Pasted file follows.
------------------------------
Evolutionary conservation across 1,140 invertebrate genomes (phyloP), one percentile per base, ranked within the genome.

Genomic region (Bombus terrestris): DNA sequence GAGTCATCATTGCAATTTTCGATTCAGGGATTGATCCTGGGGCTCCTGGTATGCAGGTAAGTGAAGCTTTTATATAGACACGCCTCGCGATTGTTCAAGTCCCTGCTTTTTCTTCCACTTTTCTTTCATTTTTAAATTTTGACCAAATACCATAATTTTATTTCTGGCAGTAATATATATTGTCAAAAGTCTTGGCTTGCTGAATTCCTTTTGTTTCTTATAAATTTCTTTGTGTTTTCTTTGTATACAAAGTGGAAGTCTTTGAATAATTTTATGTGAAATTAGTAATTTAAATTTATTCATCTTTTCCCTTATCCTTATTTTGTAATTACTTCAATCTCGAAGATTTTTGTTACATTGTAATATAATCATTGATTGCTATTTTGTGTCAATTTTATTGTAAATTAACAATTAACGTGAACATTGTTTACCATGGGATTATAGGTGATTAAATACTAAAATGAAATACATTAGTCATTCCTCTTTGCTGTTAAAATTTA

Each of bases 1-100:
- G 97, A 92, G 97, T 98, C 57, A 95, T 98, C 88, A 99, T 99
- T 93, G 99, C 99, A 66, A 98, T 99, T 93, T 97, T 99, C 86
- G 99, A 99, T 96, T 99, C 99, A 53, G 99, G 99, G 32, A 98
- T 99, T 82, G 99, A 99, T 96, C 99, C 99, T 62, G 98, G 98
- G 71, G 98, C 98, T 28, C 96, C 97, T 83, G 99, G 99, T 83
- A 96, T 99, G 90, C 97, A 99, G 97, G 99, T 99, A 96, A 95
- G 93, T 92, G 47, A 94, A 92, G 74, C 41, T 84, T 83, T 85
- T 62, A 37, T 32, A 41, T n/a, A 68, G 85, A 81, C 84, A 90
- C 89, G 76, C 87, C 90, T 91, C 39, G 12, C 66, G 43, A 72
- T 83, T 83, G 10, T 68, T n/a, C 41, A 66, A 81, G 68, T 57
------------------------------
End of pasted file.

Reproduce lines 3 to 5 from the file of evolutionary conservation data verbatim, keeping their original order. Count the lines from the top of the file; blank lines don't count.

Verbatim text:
Each of bases 1-100:
- G 97, A 92, G 97, T 98, C 57, A 95, T 98, C 88, A 99, T 99
- T 93, G 99, C 99, A 66, A 98, T 99, T 93, T 97, T 99, C 86